Bill Newbrander

Providing immunizations to children in Afghanistan.

Many children in Afghanistan can be spared of communicable diseases that can make them ill and even cause death, if they receive routine vaccinations. But in a country of more than 25 million people in a country the size of Texas, where over 80% of the population lives in rural areas, immunizing every child against measles, diphtheria, pertusis (whooping cough), tetanus, and polio is very challenging.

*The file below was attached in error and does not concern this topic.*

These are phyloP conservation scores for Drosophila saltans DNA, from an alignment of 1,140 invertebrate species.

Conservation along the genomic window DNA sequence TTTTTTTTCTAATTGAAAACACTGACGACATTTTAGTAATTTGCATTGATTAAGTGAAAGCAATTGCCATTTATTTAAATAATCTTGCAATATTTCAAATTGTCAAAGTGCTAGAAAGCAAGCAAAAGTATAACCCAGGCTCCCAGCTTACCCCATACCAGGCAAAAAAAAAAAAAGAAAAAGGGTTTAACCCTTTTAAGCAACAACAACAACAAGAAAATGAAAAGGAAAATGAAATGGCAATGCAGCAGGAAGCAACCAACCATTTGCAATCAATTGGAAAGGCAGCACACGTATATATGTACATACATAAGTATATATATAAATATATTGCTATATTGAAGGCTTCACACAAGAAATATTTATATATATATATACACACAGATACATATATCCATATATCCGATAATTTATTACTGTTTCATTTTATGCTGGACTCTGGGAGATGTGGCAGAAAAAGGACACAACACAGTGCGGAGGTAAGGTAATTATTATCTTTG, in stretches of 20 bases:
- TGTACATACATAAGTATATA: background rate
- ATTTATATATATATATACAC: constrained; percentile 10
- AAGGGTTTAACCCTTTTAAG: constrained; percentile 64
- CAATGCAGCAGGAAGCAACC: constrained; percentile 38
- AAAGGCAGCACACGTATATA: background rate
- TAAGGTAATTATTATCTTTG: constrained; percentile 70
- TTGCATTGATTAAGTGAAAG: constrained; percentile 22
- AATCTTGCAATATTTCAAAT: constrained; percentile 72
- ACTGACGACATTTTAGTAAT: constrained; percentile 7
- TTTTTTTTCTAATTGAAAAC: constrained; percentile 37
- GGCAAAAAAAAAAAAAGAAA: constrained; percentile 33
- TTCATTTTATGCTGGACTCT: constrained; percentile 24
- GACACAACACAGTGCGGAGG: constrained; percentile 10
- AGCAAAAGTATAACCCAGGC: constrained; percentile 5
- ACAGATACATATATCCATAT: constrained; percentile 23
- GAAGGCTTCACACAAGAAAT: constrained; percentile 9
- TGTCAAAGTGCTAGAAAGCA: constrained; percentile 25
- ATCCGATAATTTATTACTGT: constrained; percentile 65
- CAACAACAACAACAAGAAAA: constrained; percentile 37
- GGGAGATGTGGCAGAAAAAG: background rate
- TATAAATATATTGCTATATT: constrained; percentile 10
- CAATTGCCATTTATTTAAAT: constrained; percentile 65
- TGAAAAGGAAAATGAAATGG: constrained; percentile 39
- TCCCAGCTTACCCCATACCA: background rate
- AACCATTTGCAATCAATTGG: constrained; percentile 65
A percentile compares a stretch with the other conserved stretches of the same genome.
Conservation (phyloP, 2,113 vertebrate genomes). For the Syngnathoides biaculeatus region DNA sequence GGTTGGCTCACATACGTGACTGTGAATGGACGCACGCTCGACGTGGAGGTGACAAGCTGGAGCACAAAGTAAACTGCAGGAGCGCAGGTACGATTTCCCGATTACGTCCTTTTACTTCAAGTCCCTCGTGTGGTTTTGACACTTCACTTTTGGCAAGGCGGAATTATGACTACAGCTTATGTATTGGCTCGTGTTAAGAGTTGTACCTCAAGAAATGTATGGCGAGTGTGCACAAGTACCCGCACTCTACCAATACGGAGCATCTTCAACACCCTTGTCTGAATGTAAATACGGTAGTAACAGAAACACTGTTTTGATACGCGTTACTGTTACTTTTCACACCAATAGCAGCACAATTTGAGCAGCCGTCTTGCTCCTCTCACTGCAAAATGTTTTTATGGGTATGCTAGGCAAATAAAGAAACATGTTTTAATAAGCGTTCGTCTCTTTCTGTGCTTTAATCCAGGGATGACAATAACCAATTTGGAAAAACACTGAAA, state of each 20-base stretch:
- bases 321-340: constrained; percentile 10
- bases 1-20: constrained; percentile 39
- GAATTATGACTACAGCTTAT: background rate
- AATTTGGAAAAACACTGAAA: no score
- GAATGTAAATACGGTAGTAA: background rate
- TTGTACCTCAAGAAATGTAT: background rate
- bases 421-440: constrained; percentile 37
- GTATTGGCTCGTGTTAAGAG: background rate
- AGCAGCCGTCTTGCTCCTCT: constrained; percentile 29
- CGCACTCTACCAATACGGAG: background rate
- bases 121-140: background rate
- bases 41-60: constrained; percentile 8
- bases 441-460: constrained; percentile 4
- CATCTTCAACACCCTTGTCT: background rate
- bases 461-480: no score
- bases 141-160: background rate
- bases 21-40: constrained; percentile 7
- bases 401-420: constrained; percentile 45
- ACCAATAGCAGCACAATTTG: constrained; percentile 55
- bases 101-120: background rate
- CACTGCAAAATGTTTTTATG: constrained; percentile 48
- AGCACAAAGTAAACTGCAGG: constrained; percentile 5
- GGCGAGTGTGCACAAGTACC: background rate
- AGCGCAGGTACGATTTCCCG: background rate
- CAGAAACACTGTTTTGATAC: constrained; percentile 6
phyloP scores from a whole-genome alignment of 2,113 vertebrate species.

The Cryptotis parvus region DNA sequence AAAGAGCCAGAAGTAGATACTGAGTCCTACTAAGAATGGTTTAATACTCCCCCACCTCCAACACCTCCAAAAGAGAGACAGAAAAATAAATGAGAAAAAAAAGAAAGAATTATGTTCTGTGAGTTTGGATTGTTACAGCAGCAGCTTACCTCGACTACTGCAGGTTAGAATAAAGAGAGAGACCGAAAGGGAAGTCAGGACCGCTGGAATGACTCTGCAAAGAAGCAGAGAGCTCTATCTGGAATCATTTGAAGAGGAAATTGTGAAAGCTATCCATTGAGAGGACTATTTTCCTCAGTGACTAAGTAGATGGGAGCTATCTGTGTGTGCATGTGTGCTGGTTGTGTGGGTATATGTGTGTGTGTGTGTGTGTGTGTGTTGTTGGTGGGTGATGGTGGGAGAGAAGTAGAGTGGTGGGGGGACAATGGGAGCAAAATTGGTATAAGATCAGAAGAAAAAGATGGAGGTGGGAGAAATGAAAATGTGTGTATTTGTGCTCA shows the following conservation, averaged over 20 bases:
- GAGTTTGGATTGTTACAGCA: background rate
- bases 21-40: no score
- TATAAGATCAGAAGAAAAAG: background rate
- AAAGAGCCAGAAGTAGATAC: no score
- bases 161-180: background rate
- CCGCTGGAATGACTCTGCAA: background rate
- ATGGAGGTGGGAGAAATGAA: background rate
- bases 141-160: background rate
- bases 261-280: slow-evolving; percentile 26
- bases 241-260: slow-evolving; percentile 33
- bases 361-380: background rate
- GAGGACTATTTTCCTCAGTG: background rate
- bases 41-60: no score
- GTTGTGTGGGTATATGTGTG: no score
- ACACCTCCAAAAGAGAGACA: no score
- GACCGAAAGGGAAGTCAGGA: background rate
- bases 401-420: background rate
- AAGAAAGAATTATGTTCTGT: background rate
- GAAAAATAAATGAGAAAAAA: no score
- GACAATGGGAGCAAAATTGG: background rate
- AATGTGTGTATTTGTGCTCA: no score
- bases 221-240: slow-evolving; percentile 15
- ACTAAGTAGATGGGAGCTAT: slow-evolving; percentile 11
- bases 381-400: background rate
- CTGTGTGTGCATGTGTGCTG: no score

Large scale immunization campaigns have proved helpful, but have been unable to significantly increase and maintain high immunization rates throughout the country.

The US Agency for International Development’s BASICS project (Basic Support for Institutionalizing Child Survival), with support from MSH, is working with the Afghan Ministry of Public Health (MoPH) and UNICEF to demonstrate in nine districts how an expanded program on immunization (EPI) micro-planning can successfully increase the number of immunized children.

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